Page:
Smart pills have another advantage in their ability to effectivelytarget specific areas of the stomach and intestines, which results in using drugs with lower doses, thus less side effects. Smart Pills are being used in six sites in the United States and has the potential to assist pathologists and medical doctors to diagnose various diseases. These include Crohn's disease, colitis, colon cancer and gastroparesis.

Furthermore, Norvatis plans to add a microchip to drugs taken by transplant patients to help prevent organ rejection. Numerous other companies are in various stages of development for biochips.


Medical Anatomy
Medical Anatomy

Gastroparesis Diagnosis

Gastroparesis, a common problem in diabetics, is difficult to diagnosis. It is a condition problem occurring when high blood sugar destroys the vagus nerve in the stomach, thus preventing the stomach muscles from contracting.

Prior to the Smart Pill the patient had to endure numerous invasive, expensive and frequently inconclusive tests.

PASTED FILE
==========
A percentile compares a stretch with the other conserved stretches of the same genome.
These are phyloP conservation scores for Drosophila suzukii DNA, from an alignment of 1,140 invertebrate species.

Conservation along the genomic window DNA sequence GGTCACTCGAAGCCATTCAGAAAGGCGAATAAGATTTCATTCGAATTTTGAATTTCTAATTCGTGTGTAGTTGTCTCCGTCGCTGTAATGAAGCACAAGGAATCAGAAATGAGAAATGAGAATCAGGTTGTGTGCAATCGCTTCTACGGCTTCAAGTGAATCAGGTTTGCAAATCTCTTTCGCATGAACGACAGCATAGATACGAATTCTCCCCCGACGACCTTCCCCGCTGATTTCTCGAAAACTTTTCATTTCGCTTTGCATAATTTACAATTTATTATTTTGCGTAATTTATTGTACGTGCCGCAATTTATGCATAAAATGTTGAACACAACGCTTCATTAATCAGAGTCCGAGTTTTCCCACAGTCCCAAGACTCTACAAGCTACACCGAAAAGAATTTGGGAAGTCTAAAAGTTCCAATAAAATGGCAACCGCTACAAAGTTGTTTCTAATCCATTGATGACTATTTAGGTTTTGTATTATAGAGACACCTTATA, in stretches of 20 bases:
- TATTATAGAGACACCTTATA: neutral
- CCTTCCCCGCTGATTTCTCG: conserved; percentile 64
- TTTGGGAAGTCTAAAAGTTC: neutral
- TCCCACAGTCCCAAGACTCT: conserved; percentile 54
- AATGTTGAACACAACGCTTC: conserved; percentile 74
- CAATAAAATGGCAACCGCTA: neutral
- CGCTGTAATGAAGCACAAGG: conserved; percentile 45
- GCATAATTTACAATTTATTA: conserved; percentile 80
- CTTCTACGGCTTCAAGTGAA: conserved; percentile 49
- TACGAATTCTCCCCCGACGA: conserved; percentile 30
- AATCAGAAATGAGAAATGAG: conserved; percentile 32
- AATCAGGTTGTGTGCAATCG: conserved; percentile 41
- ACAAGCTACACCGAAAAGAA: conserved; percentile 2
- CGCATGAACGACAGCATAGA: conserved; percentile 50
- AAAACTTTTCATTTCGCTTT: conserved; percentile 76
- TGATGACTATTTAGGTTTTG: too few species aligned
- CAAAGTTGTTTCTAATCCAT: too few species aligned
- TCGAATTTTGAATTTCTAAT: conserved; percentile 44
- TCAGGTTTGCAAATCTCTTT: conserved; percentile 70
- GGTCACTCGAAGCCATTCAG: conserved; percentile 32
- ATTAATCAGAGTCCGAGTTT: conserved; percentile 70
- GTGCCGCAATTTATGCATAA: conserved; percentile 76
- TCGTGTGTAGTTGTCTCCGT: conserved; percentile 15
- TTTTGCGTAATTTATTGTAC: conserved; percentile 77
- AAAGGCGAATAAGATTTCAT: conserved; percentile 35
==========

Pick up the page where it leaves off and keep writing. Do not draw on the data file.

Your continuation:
The Smart Pill is a small capsule containing sensors and a radio transponder. As this capsule passes through the stomach, intestines and bowel it transmits important diagnostic information, such as the ph, temperature, and the amount of pressure in the stomach and the intestines to a receiver attached to a belt.

Once the pill has made it through the system a medical doctor downloads the data to a computer, which gives the doctor an accurate picture of how the stomach is working. This allows the patient to receive treatment in a more timely fashion without invasive tests.

Glucose Monitoring Device

Another new continuous glucose monitoring device, which has been approved by the FDA, provides more information for managing diabetes. It looks like a wristwatch and while it does not replace finger sticks for blood glucose monitoring it does assists in ensuring accurate results.


The diagnostic Smart Pill should help diagnosis and treat various illnesses safely, plus more quickly than the large variety of typical specialized tests. It is a great advancement for gastroenterologists. Cancers are diagnosed earlier, thus the chance of recovery is greatly increased. This is certainly a a great new field for diagnosing and monitoring numerous diseases.